When Anthony Vargas looks for a place to play with his 18-month-old daughter, he never thinks about the long-shuttered playground right outside his Bronx public housing apartment.
In fact, Vargas, 35, didn’t realize the fenced-off area by Hunts Point Avenue Rehab, a New York City Housing Authority complex in the South Bronx, was ever once a play area for children.
“If you didn’t tell me, I’d still be thinking that was part of the post office parking lot — and I always asked myself, ‘Why [is] that so big,’ “ he told a reporter.
The location is one of the 89 NYCHA playgrounds — more than one out of 10 citywide — closed to the public due to unsafe conditions.
The scheduled repairs at those locations, and in other spots in need of fixes, were stalled by NYCHA’s COVID-19 funding moratorium. One expert shown pictures of some battered structures currently in use said the equipment should be buried at sea.
Meanwhile, residents say they’ve been waiting for years for the cash-strapped housing authority to deliver promised overhauls.
While the fiscal freeze has been lifted with the city emerging from the pandemic, many of the would-be recreational areas still have no public deadlines for completion — leaving thousands of families in the lurch.
NYCHA has long struggled to maintain and modernize its 710 playgrounds. Some are decades old, covered in layers of peeling paint and bolstered by makeshift repairs, while others have been demolished or cordoned off and virtually abandoned.
“How can you make a child believe they have worth when they are living in that kind of environment?” said Miriam Shanderson, a resident of the Polo Grounds Towers complex in Upper Manhattan since 1980.
Shanderson, who has raised 30 foster children, noted many left the city after reaching adulthood.
“They don’t want to think of the way they grew up,” said Shanderson, 59. “It was really difficult.”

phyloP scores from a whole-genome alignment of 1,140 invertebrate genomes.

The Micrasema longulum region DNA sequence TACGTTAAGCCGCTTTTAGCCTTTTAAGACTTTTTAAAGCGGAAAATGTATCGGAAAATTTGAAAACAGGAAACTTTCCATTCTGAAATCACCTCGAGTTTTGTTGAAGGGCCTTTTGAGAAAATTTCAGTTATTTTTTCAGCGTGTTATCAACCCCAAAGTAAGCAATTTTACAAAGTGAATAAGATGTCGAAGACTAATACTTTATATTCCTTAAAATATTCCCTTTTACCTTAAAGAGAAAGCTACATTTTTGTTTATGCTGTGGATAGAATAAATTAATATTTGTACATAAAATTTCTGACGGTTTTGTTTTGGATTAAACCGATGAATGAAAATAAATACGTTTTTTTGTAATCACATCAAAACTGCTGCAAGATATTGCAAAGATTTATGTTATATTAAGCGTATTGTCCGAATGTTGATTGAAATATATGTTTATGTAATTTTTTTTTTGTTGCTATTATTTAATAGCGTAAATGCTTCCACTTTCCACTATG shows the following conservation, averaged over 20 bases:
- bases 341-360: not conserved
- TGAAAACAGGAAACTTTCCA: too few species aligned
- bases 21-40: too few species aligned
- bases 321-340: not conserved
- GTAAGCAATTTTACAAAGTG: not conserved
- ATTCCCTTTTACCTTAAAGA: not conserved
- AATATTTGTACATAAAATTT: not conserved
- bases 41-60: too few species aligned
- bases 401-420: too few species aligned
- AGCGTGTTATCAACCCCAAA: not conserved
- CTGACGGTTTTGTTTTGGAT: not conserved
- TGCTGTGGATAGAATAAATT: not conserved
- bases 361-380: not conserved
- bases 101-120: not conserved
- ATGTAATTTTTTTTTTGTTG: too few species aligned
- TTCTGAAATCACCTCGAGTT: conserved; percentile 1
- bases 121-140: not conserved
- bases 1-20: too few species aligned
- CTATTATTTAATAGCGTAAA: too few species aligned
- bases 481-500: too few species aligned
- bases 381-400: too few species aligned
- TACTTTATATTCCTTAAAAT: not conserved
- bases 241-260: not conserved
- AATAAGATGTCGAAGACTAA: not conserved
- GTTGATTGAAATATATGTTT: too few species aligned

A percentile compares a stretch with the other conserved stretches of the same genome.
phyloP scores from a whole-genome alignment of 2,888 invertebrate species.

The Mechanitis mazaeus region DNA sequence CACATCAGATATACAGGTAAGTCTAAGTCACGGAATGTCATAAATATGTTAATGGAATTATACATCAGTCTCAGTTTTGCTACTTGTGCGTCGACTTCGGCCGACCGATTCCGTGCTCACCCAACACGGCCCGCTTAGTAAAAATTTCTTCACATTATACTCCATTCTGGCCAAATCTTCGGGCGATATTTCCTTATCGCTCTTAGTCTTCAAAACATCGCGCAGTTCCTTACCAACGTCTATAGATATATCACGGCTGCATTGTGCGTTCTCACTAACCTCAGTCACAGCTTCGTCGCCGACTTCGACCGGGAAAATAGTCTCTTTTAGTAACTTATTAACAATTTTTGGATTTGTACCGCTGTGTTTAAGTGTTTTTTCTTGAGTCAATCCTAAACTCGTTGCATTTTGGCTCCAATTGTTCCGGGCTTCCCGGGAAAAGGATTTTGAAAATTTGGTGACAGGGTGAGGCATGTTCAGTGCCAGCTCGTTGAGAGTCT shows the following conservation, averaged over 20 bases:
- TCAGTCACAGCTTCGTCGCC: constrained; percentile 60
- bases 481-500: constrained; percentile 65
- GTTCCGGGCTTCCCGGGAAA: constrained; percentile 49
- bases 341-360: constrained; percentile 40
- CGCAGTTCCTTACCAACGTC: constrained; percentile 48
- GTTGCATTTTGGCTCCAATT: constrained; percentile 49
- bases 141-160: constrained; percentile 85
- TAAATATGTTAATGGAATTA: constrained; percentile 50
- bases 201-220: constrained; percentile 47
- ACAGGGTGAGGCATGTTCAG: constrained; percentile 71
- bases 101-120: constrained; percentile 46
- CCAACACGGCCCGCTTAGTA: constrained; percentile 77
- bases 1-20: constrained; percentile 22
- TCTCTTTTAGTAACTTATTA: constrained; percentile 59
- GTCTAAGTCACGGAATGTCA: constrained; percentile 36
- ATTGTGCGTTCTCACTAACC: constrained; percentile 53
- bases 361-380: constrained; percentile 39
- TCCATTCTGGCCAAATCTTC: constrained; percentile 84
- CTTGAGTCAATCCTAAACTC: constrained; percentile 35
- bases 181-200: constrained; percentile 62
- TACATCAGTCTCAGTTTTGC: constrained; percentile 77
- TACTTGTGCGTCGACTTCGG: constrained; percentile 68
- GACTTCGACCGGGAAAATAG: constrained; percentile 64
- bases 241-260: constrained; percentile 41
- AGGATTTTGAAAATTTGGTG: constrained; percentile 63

Funding Yet to Be Spent
NYCHA’s 20-year Physical Needs Assessment for all its playgrounds, released four years ago, estimates it will cost $63 million to tackle the needed fixes throughout the system.
Approximately $31 million has already been set aside from a mix of city and state discretionary grants from elected officials, internal funding, and a relatively small amount in private and nonprofit investment.
But in some cases, it can take years before the money is ever spent.
In 2014, City Councilmember Mark Treyger set aside $100,000 for playground repairs at Coney Island’s O’Dwyer Gardens that have yet to be done.
NYCHA noted that the upgrades are tied to broader Superstorm Sandy-related work that are in part covered by Federal Emergency Management Agency funding. The playground overhaul is estimated to finally be finished in late 2022.
The authority says it costs an estimated $500,000 on average to replace a playground, a figure that varies depending on size and equipment.
“NYCHA is committed to ensuring all of its recreational areas are safe and we continue to make significant progress towards repairing and upgrading our playgrounds,” said Rochel Leah Goldblatt, a NYCHA spokesperson.
But Roslyn Carpao has never been able to visit the playground near her Hunts Point Avenue Rehab apartment since she’s been living there.
“I’ve been here since I was 10-years-old and never in my life have I seen that gate open,” she said.